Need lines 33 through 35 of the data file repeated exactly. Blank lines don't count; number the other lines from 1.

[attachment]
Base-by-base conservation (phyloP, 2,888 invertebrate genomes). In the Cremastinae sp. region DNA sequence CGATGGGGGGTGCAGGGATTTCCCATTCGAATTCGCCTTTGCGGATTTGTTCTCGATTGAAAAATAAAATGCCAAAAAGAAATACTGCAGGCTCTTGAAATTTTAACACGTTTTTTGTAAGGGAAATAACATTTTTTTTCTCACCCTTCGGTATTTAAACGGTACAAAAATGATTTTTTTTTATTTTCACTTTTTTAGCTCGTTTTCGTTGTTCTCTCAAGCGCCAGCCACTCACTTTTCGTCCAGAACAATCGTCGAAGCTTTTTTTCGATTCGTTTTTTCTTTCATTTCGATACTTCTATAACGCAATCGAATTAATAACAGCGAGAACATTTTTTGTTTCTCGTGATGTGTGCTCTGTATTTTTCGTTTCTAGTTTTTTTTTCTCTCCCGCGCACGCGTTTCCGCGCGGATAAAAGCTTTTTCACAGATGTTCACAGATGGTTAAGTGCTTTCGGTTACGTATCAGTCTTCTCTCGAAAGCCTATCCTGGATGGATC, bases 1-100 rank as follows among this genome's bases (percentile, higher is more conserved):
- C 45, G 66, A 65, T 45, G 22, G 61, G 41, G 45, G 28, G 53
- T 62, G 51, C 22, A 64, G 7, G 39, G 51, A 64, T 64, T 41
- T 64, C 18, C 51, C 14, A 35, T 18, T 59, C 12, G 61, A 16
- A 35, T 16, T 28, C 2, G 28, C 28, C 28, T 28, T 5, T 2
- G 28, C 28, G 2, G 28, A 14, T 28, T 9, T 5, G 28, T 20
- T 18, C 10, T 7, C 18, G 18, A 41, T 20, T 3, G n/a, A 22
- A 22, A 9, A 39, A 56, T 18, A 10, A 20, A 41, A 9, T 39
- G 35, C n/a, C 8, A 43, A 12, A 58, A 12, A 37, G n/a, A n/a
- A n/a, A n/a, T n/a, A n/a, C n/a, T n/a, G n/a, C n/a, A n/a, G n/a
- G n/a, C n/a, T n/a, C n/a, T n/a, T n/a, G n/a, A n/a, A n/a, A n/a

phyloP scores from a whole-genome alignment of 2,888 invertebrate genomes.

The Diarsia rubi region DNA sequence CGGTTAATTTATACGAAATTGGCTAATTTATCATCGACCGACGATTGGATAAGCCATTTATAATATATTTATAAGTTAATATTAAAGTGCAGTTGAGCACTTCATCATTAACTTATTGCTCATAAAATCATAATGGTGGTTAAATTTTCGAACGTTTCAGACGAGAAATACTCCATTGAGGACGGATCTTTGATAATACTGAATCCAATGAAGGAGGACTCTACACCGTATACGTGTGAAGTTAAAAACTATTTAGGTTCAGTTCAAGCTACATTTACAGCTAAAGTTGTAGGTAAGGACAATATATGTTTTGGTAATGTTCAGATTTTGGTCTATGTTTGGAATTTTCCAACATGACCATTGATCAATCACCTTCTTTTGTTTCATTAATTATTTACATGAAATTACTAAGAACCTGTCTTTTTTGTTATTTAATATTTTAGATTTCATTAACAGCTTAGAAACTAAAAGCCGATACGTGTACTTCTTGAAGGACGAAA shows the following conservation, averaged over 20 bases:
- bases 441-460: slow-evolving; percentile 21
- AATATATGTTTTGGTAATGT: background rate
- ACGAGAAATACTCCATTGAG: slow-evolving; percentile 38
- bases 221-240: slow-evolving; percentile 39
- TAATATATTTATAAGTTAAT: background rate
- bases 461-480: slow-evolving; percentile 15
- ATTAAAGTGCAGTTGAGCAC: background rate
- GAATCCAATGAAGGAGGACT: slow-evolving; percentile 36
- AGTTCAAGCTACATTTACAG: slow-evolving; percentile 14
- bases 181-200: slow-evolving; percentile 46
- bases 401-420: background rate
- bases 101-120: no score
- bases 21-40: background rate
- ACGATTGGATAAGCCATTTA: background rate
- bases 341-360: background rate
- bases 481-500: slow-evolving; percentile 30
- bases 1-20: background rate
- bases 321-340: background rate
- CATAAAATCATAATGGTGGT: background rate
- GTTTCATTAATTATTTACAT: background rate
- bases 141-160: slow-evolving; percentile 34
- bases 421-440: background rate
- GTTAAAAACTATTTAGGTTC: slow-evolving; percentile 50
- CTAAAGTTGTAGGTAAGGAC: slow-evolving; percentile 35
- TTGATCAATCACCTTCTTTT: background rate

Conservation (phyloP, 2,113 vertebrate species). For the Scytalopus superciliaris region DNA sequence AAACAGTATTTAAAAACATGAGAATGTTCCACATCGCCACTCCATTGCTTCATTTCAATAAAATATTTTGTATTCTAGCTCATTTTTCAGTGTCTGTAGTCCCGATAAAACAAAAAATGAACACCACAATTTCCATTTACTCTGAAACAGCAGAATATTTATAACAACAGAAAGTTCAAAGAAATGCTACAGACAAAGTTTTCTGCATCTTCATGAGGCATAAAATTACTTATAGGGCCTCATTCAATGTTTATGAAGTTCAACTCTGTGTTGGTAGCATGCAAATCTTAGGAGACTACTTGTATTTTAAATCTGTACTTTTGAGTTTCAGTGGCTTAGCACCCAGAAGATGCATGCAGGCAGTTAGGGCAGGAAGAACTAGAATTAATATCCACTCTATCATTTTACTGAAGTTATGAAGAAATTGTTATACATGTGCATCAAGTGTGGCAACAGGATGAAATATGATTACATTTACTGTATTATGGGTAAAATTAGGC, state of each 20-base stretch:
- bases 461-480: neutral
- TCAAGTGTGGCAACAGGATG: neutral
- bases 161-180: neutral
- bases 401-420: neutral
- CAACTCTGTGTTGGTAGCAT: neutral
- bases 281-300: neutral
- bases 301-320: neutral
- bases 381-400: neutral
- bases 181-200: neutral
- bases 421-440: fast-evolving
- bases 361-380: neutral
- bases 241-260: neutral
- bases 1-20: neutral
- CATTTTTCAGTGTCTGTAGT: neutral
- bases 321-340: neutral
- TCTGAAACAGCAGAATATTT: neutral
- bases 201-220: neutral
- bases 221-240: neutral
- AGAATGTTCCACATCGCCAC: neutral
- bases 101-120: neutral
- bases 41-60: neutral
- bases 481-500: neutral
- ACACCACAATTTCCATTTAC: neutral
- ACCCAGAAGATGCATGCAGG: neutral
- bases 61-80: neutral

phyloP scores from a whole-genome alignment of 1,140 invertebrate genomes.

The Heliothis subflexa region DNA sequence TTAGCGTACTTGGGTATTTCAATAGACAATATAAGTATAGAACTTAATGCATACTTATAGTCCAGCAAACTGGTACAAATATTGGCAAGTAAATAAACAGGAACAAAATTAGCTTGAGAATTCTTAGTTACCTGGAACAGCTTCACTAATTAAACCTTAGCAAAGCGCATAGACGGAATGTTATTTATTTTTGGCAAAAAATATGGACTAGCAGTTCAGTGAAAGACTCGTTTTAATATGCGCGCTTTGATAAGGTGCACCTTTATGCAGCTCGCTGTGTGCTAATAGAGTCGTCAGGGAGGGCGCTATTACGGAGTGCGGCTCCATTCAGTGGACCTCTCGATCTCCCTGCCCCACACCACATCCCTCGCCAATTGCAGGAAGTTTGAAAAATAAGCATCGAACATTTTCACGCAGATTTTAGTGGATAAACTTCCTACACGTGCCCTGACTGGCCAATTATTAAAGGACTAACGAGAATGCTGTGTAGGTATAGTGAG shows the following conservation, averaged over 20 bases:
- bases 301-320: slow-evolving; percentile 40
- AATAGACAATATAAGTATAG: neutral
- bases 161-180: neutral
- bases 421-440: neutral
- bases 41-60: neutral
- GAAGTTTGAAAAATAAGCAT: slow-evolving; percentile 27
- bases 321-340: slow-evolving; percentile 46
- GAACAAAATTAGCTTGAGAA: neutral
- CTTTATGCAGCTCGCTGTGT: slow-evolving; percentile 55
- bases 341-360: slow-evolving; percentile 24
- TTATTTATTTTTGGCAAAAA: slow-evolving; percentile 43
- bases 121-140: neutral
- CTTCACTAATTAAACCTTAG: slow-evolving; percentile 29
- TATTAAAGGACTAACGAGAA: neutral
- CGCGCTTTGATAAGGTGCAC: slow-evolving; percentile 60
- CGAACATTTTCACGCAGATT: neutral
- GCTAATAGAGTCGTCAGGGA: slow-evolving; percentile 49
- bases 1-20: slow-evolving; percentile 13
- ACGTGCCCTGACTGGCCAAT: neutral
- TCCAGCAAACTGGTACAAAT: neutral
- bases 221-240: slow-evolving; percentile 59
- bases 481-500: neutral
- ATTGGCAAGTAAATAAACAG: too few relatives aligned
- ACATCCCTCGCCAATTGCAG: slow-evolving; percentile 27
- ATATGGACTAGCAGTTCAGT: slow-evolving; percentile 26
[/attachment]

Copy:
- GTTTCATTAATTATTTACAT: background rate
- bases 141-160: slow-evolving; percentile 34
- bases 421-440: background rate